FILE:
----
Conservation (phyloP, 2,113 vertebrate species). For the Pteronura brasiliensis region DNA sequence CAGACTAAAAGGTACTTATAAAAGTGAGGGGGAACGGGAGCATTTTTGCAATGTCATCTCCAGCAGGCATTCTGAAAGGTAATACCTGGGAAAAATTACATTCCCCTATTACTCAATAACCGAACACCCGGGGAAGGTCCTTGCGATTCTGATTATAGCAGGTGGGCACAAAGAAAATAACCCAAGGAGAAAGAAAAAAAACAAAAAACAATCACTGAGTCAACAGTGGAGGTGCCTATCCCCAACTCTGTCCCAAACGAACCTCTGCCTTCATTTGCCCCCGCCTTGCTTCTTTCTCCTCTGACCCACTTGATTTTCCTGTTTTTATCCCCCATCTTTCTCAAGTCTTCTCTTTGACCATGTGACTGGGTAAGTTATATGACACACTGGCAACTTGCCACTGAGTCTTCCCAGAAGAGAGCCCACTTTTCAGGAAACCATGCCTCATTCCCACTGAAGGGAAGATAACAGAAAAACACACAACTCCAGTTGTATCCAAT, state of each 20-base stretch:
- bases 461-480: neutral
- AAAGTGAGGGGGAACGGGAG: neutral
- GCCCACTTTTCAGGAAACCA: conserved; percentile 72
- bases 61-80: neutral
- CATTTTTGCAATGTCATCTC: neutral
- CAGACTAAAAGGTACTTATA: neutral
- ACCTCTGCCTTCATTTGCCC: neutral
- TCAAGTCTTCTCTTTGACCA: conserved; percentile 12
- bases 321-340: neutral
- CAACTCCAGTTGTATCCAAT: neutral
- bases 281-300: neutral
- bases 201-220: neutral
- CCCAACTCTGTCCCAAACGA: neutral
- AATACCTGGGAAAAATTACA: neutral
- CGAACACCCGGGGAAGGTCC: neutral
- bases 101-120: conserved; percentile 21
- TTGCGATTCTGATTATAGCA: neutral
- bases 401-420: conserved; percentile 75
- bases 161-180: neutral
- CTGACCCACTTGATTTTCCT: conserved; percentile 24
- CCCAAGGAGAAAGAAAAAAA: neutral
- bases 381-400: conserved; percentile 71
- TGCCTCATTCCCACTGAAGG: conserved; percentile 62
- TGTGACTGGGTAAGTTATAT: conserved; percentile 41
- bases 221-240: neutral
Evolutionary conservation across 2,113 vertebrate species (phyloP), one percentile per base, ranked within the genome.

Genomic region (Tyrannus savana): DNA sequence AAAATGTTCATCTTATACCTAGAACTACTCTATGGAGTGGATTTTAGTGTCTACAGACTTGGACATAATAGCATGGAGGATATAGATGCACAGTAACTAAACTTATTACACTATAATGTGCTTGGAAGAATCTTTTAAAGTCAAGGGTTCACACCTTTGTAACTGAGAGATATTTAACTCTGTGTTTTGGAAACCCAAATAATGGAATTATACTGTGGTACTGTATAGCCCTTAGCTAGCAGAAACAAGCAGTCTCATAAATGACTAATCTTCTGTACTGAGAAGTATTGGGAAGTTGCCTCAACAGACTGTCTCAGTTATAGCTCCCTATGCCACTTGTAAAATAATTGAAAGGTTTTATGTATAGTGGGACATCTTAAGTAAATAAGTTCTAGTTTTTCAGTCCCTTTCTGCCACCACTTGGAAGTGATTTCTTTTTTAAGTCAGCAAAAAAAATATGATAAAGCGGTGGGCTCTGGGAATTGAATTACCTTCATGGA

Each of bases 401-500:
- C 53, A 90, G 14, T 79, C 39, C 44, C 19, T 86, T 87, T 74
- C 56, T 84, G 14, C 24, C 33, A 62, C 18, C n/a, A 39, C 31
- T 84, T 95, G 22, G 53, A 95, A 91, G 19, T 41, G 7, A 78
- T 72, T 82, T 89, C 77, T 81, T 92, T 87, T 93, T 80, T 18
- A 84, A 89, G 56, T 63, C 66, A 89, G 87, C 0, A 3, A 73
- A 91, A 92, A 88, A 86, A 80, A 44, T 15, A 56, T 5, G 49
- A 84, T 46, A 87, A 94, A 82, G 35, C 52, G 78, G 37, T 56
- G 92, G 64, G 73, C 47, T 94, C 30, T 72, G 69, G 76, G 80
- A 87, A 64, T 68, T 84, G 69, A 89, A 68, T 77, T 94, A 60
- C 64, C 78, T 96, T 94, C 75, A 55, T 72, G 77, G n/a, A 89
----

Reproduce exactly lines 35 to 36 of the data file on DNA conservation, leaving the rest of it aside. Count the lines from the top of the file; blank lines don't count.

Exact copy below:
- A 91, A 92, A 88, A 86, A 80, A 44, T 15, A 56, T 5, G 49
- A 84, T 46, A 87, A 94, A 82, G 35, C 52, G 78, G 37, T 56